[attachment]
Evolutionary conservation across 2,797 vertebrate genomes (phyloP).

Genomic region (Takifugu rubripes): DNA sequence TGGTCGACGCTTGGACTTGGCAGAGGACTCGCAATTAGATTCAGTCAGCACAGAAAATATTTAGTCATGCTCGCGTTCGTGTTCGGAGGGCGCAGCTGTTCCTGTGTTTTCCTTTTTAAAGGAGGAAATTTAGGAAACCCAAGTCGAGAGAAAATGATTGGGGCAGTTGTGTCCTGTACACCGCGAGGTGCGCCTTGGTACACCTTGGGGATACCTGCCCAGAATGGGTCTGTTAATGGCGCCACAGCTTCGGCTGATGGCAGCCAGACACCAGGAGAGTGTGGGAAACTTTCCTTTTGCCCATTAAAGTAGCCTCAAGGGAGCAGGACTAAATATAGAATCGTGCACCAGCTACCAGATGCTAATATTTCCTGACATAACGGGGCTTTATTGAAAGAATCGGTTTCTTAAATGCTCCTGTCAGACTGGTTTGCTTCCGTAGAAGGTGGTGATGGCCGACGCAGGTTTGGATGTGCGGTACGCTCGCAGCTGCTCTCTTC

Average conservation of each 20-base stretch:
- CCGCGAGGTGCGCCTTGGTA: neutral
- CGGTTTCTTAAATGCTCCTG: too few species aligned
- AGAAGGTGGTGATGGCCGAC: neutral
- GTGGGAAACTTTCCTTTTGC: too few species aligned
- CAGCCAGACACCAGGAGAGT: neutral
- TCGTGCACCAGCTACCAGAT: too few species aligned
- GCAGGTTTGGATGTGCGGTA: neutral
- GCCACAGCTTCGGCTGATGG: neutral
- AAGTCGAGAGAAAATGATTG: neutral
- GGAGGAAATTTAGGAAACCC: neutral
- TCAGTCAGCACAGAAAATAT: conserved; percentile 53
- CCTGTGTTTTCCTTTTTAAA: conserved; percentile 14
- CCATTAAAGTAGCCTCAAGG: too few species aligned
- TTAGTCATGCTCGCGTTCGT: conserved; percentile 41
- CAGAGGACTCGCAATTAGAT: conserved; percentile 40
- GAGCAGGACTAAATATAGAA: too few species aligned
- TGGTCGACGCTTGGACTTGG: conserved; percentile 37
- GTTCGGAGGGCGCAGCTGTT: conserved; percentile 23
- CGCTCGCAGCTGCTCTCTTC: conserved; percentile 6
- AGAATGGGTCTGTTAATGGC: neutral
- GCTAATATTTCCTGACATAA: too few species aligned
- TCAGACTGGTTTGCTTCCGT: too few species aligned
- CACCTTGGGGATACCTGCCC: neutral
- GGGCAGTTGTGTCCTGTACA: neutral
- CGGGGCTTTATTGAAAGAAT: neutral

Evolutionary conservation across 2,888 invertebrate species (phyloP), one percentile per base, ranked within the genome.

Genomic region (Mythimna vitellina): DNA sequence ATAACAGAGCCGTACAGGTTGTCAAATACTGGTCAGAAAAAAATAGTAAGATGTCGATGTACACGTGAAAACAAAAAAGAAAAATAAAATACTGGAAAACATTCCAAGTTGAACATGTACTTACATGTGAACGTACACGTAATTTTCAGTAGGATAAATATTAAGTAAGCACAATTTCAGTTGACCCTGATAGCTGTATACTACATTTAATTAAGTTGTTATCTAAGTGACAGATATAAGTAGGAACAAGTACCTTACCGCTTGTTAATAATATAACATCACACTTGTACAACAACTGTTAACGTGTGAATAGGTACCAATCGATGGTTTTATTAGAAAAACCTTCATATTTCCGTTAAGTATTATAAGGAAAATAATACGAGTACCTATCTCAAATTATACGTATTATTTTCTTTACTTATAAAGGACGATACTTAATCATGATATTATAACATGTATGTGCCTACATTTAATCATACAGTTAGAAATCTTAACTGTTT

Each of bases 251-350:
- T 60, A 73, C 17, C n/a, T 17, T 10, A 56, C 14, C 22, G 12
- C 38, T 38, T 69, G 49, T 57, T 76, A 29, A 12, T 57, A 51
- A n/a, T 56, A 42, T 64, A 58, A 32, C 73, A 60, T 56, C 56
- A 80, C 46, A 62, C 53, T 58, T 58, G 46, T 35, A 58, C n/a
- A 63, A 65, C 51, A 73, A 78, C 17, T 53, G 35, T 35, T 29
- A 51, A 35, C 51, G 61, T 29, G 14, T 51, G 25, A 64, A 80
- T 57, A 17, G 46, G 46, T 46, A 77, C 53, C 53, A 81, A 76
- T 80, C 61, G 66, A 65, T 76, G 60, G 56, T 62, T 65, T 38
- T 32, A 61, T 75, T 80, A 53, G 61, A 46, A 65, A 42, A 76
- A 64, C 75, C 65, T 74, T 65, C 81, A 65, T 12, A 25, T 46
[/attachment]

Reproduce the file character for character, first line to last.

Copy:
Evolutionary conservation across 2,797 vertebrate genomes (phyloP).

Genomic region (Takifugu rubripes): DNA sequence TGGTCGACGCTTGGACTTGGCAGAGGACTCGCAATTAGATTCAGTCAGCACAGAAAATATTTAGTCATGCTCGCGTTCGTGTTCGGAGGGCGCAGCTGTTCCTGTGTTTTCCTTTTTAAAGGAGGAAATTTAGGAAACCCAAGTCGAGAGAAAATGATTGGGGCAGTTGTGTCCTGTACACCGCGAGGTGCGCCTTGGTACACCTTGGGGATACCTGCCCAGAATGGGTCTGTTAATGGCGCCACAGCTTCGGCTGATGGCAGCCAGACACCAGGAGAGTGTGGGAAACTTTCCTTTTGCCCATTAAAGTAGCCTCAAGGGAGCAGGACTAAATATAGAATCGTGCACCAGCTACCAGATGCTAATATTTCCTGACATAACGGGGCTTTATTGAAAGAATCGGTTTCTTAAATGCTCCTGTCAGACTGGTTTGCTTCCGTAGAAGGTGGTGATGGCCGACGCAGGTTTGGATGTGCGGTACGCTCGCAGCTGCTCTCTTC

Average conservation of each 20-base stretch:
- CCGCGAGGTGCGCCTTGGTA: neutral
- CGGTTTCTTAAATGCTCCTG: too few species aligned
- AGAAGGTGGTGATGGCCGAC: neutral
- GTGGGAAACTTTCCTTTTGC: too few species aligned
- CAGCCAGACACCAGGAGAGT: neutral
- TCGTGCACCAGCTACCAGAT: too few species aligned
- GCAGGTTTGGATGTGCGGTA: neutral
- GCCACAGCTTCGGCTGATGG: neutral
- AAGTCGAGAGAAAATGATTG: neutral
- GGAGGAAATTTAGGAAACCC: neutral
- TCAGTCAGCACAGAAAATAT: conserved; percentile 53
- CCTGTGTTTTCCTTTTTAAA: conserved; percentile 14
- CCATTAAAGTAGCCTCAAGG: too few species aligned
- TTAGTCATGCTCGCGTTCGT: conserved; percentile 41
- CAGAGGACTCGCAATTAGAT: conserved; percentile 40
- GAGCAGGACTAAATATAGAA: too few species aligned
- TGGTCGACGCTTGGACTTGG: conserved; percentile 37
- GTTCGGAGGGCGCAGCTGTT: conserved; percentile 23
- CGCTCGCAGCTGCTCTCTTC: conserved; percentile 6
- AGAATGGGTCTGTTAATGGC: neutral
- GCTAATATTTCCTGACATAA: too few species aligned
- TCAGACTGGTTTGCTTCCGT: too few species aligned
- CACCTTGGGGATACCTGCCC: neutral
- GGGCAGTTGTGTCCTGTACA: neutral
- CGGGGCTTTATTGAAAGAAT: neutral

Evolutionary conservation across 2,888 invertebrate species (phyloP), one percentile per base, ranked within the genome.

Genomic region (Mythimna vitellina): DNA sequence ATAACAGAGCCGTACAGGTTGTCAAATACTGGTCAGAAAAAAATAGTAAGATGTCGATGTACACGTGAAAACAAAAAAGAAAAATAAAATACTGGAAAACATTCCAAGTTGAACATGTACTTACATGTGAACGTACACGTAATTTTCAGTAGGATAAATATTAAGTAAGCACAATTTCAGTTGACCCTGATAGCTGTATACTACATTTAATTAAGTTGTTATCTAAGTGACAGATATAAGTAGGAACAAGTACCTTACCGCTTGTTAATAATATAACATCACACTTGTACAACAACTGTTAACGTGTGAATAGGTACCAATCGATGGTTTTATTAGAAAAACCTTCATATTTCCGTTAAGTATTATAAGGAAAATAATACGAGTACCTATCTCAAATTATACGTATTATTTTCTTTACTTATAAAGGACGATACTTAATCATGATATTATAACATGTATGTGCCTACATTTAATCATACAGTTAGAAATCTTAACTGTTT

Each of bases 251-350:
- T 60, A 73, C 17, C n/a, T 17, T 10, A 56, C 14, C 22, G 12
- C 38, T 38, T 69, G 49, T 57, T 76, A 29, A 12, T 57, A 51
- A n/a, T 56, A 42, T 64, A 58, A 32, C 73, A 60, T 56, C 56
- A 80, C 46, A 62, C 53, T 58, T 58, G 46, T 35, A 58, C n/a
- A 63, A 65, C 51, A 73, A 78, C 17, T 53, G 35, T 35, T 29
- A 51, A 35, C 51, G 61, T 29, G 14, T 51, G 25, A 64, A 80
- T 57, A 17, G 46, G 46, T 46, A 77, C 53, C 53, A 81, A 76
- T 80, C 61, G 66, A 65, T 76, G 60, G 56, T 62, T 65, T 38
- T 32, A 61, T 75, T 80, A 53, G 61, A 46, A 65, A 42, A 76
- A 64, C 75, C 65, T 74, T 65, C 81, A 65, T 12, A 25, T 46